Myrtha Désulmé, Contributor
On June 17, Prime Minister Bruce Golding stood before Parliament, making a contribution to the sectoral debate in lieu of the Minister of National Security, who does not sit in the lower House. In that speech, he painted a forbidding picture of Haiti, as a lawless land raging with "battles", and awash with guns, which were finding their way on to the streets of Jamaica. He also expounded on the establishment of Haitian communities in Jamaica, and Jamaican neighbourhoods in Haiti, which he said were fostering the guns-for-drugs trade, concluding that the Haitian communities in Jamaica represented "a major threat to the security of the country".
Mr Golding, whose level-headedness, balance, and fair-minded spirit I have often had occasion to admire, made in this instance a dangerous statement, because it fed into an insidious notion. For some time now, a scapegoating campaign has been afoot, to create in Jamaica's collective unconscious the perception that Haitians are the ones destabilising Jamaica by bringing guns into the country, when it is, in fact, Jamaicans who are going to Haiti to trade drugs for guns. There are pockets of violence in Haiti, as there are pockets of violence in Jamaica. But Haiti's political instability has nothing to do with the destabilisation of Jamaica.
While I can see how the establishment of Jamaican communities in Haiti could facilitate the guns-for-drugs trade, unless the Haitian communities are setting up gun factories in Jamaica, I fail to see how they could foster the trade on this side, as Jamaicans would still need to continue going to Haiti to fetch the guns, and don't need Haitians in Jamaica to send the drugs to Haiti. The fact that some Haitians might have been recruited to participate in the guns-for-drugs trade does not necessarily mean, as we are being led to believe, that they are masterminding these operations.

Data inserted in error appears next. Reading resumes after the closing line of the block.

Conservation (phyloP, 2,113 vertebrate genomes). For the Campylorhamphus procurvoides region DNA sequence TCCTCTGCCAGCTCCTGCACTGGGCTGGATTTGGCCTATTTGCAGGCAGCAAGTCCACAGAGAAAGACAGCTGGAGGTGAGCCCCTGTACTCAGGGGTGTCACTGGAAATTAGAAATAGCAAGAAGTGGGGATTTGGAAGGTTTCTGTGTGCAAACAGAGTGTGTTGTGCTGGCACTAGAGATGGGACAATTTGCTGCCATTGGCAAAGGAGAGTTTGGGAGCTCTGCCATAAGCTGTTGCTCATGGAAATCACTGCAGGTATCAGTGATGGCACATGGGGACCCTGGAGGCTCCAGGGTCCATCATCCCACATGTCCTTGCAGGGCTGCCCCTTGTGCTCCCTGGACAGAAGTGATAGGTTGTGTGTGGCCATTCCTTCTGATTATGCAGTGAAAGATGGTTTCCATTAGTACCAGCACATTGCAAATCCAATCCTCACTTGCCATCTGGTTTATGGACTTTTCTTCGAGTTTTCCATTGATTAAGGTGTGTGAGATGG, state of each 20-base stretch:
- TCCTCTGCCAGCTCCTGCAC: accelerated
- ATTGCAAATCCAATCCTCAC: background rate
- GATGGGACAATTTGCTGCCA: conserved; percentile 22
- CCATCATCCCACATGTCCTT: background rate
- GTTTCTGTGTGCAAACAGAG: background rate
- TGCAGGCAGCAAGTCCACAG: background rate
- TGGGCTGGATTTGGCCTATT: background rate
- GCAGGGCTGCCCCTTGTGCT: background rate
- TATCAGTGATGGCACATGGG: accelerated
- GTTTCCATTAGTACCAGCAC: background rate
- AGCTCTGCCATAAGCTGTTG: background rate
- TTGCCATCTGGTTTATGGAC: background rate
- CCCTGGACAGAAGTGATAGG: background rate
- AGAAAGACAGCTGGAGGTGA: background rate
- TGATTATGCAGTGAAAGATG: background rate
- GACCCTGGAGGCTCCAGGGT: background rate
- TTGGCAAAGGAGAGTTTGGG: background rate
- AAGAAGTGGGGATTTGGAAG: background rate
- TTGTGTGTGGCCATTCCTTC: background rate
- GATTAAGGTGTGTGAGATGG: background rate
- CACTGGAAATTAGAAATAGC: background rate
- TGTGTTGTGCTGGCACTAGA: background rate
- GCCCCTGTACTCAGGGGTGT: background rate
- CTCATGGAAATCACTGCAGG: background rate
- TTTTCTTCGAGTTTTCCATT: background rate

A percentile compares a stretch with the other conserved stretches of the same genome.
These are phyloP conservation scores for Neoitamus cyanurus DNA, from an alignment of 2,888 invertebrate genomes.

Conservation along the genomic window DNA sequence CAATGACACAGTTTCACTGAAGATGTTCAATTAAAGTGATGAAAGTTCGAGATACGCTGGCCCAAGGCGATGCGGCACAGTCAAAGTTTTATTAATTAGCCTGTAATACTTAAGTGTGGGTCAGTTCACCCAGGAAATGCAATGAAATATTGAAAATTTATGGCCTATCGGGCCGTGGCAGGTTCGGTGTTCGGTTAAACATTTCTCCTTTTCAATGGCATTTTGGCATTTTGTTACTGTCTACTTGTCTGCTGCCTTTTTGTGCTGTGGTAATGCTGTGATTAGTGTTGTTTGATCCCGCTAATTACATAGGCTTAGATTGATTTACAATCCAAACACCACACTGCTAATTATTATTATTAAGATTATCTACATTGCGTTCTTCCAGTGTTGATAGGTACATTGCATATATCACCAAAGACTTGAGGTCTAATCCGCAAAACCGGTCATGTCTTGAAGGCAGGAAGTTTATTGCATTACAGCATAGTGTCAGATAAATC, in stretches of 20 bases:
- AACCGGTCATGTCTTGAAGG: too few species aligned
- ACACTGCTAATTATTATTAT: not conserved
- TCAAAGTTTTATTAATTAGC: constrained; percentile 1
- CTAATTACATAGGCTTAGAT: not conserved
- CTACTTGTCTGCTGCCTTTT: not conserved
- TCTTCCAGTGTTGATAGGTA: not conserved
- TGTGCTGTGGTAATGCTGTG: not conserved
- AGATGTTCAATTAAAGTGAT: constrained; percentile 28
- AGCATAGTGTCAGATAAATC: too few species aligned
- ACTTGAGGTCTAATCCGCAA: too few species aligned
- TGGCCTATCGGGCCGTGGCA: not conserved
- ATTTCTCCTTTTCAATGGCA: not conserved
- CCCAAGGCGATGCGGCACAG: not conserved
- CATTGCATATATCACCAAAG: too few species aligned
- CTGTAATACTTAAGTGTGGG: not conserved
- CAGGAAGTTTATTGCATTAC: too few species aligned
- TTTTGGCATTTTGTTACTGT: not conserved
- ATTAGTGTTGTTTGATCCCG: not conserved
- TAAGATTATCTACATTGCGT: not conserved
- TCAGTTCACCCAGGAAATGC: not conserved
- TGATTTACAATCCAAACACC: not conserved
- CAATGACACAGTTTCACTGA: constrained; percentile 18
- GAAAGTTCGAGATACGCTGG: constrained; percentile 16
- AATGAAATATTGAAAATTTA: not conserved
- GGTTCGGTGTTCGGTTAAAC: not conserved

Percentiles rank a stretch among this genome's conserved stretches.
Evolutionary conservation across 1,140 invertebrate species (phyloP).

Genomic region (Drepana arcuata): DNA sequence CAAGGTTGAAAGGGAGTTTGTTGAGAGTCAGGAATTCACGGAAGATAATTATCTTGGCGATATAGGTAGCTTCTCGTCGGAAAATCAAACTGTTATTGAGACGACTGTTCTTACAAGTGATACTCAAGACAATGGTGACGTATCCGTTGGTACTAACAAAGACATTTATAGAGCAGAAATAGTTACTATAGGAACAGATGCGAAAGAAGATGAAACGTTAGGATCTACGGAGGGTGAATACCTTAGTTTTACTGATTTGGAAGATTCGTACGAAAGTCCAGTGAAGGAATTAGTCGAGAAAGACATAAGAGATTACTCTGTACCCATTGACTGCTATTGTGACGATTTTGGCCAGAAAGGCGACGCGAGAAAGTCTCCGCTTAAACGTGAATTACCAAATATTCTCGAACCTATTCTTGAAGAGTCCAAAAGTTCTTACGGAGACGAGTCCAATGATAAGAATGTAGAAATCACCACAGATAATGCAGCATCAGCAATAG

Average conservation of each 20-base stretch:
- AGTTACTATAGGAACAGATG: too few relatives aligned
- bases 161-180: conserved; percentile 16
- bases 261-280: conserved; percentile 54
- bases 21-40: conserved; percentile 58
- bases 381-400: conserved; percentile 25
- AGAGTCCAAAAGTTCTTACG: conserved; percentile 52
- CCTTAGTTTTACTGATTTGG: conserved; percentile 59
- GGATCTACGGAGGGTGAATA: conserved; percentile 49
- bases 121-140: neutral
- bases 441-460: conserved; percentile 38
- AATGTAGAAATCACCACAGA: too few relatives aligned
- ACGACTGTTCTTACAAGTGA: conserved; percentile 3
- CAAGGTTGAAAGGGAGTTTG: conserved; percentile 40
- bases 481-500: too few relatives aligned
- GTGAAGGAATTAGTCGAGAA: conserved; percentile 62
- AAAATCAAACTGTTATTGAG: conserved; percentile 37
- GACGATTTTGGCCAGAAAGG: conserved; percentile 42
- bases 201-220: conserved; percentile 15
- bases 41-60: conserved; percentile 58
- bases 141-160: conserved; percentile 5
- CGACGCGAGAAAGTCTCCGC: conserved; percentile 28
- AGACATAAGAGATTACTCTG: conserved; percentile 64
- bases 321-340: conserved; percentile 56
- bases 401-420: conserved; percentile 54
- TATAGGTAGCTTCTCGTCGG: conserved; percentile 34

If guns are being sourced in Haiti, let us use every available means to stop them. If the police apprehend Haitian nationals, who are engaged in running guns for drugs in Jamaica, then they should bring the evidence to bear. Once the suspects have been proven guilty beyond the shadow of a reasonable doubt, they should be dealt with pursuant to the law. But let's stop the media campaign of big, bold, black headlines screaming about vicious "Haitian hitmen operating in Jamaica", only for the alarmed public to discover, buried deep inside these articles, that the whole story is really based on anecdotal data, suspicion, and rumour; or statements from the police, which could not be corroborated, as "no links have been established", because "empirical evidence was not available".
Let us strive to remain rational, and take the prejudice, hysteria, and scapegoating out of the argument. The police need to concentrate on the very serious crime problem we have on our hands, and not deflect attention from the real issues by blowing side issues out of proportion. Sensationalistic allegations are irresponsible, because they foment xenophobic hatred against Haitians, exposing even legal and law-abiding immigrants to abuse, harassment, and hostility, and place their very lives at risk.
As for the security threat, could a few impoverished Haitian migrants, "having families", as the PM stressed, in some sleepy fishing villages of Jamaica, really constitute "a major threat to the security of the country", whose gun culture and political tribalism produced, in the last 40 years, the internationally notorious 'Posses' and 'Yardies', who rocked major world centres like London, New York, Miami and Philadelphia; whose legendary and deadly exploits dwarfed the viciousness of the infamous Colombian drug lords; mobilising international police agencies; spawning BBC documentaries and Hollywood movies; and creating garrison states within the Jamaican state, which have earned it the dubious distinction of being ranked 'the murder capital of the world'?